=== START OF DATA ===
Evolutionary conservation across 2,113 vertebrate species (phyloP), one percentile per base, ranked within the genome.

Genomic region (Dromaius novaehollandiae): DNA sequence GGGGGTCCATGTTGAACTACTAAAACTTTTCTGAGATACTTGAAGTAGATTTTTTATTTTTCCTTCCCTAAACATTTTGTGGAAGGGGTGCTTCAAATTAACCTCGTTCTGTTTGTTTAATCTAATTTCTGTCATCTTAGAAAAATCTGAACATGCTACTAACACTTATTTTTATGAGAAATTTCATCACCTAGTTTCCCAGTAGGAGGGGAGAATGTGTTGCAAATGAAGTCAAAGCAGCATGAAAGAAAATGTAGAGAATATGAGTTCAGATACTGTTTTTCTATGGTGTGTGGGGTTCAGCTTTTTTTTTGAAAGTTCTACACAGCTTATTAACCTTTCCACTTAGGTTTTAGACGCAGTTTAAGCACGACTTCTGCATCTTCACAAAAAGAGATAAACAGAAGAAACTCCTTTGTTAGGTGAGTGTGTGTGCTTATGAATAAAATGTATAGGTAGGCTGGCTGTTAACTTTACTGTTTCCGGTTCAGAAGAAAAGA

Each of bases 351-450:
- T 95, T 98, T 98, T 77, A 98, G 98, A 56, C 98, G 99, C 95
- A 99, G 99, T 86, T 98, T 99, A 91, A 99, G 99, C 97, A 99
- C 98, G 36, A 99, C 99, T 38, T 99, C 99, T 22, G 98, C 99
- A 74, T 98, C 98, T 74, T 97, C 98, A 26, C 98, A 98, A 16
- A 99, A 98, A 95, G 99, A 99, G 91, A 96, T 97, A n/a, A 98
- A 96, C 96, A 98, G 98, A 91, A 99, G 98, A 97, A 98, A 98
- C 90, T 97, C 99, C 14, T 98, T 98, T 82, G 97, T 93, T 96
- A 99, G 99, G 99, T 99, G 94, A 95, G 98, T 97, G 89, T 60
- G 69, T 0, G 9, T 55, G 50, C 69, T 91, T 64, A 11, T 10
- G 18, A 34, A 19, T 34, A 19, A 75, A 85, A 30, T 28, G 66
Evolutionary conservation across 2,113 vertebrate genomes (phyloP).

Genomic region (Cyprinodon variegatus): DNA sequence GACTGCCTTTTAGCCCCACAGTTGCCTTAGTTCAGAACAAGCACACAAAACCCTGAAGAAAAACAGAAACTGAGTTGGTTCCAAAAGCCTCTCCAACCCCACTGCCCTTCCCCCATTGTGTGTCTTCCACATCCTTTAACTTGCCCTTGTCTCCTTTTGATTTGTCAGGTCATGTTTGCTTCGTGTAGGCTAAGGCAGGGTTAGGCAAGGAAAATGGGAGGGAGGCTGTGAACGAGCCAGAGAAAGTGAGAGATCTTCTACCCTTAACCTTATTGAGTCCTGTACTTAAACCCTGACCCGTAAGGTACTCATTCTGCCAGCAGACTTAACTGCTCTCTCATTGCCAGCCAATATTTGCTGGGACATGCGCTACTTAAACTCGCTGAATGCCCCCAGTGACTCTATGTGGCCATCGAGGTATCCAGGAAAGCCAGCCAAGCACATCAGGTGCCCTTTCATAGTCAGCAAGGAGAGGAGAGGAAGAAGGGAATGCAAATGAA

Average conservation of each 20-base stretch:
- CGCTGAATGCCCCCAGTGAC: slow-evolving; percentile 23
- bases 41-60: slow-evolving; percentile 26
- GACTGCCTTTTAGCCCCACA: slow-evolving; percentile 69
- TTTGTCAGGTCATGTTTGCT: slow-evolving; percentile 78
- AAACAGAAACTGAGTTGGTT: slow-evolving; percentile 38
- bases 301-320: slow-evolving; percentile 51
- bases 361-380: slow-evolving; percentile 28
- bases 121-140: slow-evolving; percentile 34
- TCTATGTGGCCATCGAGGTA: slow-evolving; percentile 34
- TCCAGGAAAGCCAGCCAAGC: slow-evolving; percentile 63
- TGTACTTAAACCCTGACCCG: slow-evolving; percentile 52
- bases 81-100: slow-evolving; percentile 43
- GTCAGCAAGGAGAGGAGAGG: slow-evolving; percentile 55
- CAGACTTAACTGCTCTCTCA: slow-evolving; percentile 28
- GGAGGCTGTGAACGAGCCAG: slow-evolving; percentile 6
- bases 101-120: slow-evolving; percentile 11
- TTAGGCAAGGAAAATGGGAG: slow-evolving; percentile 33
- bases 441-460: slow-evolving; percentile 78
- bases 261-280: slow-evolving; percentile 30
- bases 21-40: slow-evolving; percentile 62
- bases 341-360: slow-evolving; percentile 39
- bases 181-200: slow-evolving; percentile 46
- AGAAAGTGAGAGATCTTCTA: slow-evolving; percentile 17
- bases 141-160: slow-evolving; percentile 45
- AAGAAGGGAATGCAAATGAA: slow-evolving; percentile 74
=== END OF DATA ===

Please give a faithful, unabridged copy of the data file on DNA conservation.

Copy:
Evolutionary conservation across 2,113 vertebrate species (phyloP), one percentile per base, ranked within the genome.

Genomic region (Dromaius novaehollandiae): DNA sequence GGGGGTCCATGTTGAACTACTAAAACTTTTCTGAGATACTTGAAGTAGATTTTTTATTTTTCCTTCCCTAAACATTTTGTGGAAGGGGTGCTTCAAATTAACCTCGTTCTGTTTGTTTAATCTAATTTCTGTCATCTTAGAAAAATCTGAACATGCTACTAACACTTATTTTTATGAGAAATTTCATCACCTAGTTTCCCAGTAGGAGGGGAGAATGTGTTGCAAATGAAGTCAAAGCAGCATGAAAGAAAATGTAGAGAATATGAGTTCAGATACTGTTTTTCTATGGTGTGTGGGGTTCAGCTTTTTTTTTGAAAGTTCTACACAGCTTATTAACCTTTCCACTTAGGTTTTAGACGCAGTTTAAGCACGACTTCTGCATCTTCACAAAAAGAGATAAACAGAAGAAACTCCTTTGTTAGGTGAGTGTGTGTGCTTATGAATAAAATGTATAGGTAGGCTGGCTGTTAACTTTACTGTTTCCGGTTCAGAAGAAAAGA

Each of bases 351-450:
- T 95, T 98, T 98, T 77, A 98, G 98, A 56, C 98, G 99, C 95
- A 99, G 99, T 86, T 98, T 99, A 91, A 99, G 99, C 97, A 99
- C 98, G 36, A 99, C 99, T 38, T 99, C 99, T 22, G 98, C 99
- A 74, T 98, C 98, T 74, T 97, C 98, A 26, C 98, A 98, A 16
- A 99, A 98, A 95, G 99, A 99, G 91, A 96, T 97, A n/a, A 98
- A 96, C 96, A 98, G 98, A 91, A 99, G 98, A 97, A 98, A 98
- C 90, T 97, C 99, C 14, T 98, T 98, T 82, G 97, T 93, T 96
- A 99, G 99, G 99, T 99, G 94, A 95, G 98, T 97, G 89, T 60
- G 69, T 0, G 9, T 55, G 50, C 69, T 91, T 64, A 11, T 10
- G 18, A 34, A 19, T 34, A 19, A 75, A 85, A 30, T 28, G 66
Evolutionary conservation across 2,113 vertebrate genomes (phyloP).

Genomic region (Cyprinodon variegatus): DNA sequence GACTGCCTTTTAGCCCCACAGTTGCCTTAGTTCAGAACAAGCACACAAAACCCTGAAGAAAAACAGAAACTGAGTTGGTTCCAAAAGCCTCTCCAACCCCACTGCCCTTCCCCCATTGTGTGTCTTCCACATCCTTTAACTTGCCCTTGTCTCCTTTTGATTTGTCAGGTCATGTTTGCTTCGTGTAGGCTAAGGCAGGGTTAGGCAAGGAAAATGGGAGGGAGGCTGTGAACGAGCCAGAGAAAGTGAGAGATCTTCTACCCTTAACCTTATTGAGTCCTGTACTTAAACCCTGACCCGTAAGGTACTCATTCTGCCAGCAGACTTAACTGCTCTCTCATTGCCAGCCAATATTTGCTGGGACATGCGCTACTTAAACTCGCTGAATGCCCCCAGTGACTCTATGTGGCCATCGAGGTATCCAGGAAAGCCAGCCAAGCACATCAGGTGCCCTTTCATAGTCAGCAAGGAGAGGAGAGGAAGAAGGGAATGCAAATGAA

Average conservation of each 20-base stretch:
- CGCTGAATGCCCCCAGTGAC: slow-evolving; percentile 23
- bases 41-60: slow-evolving; percentile 26
- GACTGCCTTTTAGCCCCACA: slow-evolving; percentile 69
- TTTGTCAGGTCATGTTTGCT: slow-evolving; percentile 78
- AAACAGAAACTGAGTTGGTT: slow-evolving; percentile 38
- bases 301-320: slow-evolving; percentile 51
- bases 361-380: slow-evolving; percentile 28
- bases 121-140: slow-evolving; percentile 34
- TCTATGTGGCCATCGAGGTA: slow-evolving; percentile 34
- TCCAGGAAAGCCAGCCAAGC: slow-evolving; percentile 63
- TGTACTTAAACCCTGACCCG: slow-evolving; percentile 52
- bases 81-100: slow-evolving; percentile 43
- GTCAGCAAGGAGAGGAGAGG: slow-evolving; percentile 55
- CAGACTTAACTGCTCTCTCA: slow-evolving; percentile 28
- GGAGGCTGTGAACGAGCCAG: slow-evolving; percentile 6
- bases 101-120: slow-evolving; percentile 11
- TTAGGCAAGGAAAATGGGAG: slow-evolving; percentile 33
- bases 441-460: slow-evolving; percentile 78
- bases 261-280: slow-evolving; percentile 30
- bases 21-40: slow-evolving; percentile 62
- bases 341-360: slow-evolving; percentile 39
- bases 181-200: slow-evolving; percentile 46
- AGAAAGTGAGAGATCTTCTA: slow-evolving; percentile 17
- bases 141-160: slow-evolving; percentile 45
- AAGAAGGGAATGCAAATGAA: slow-evolving; percentile 74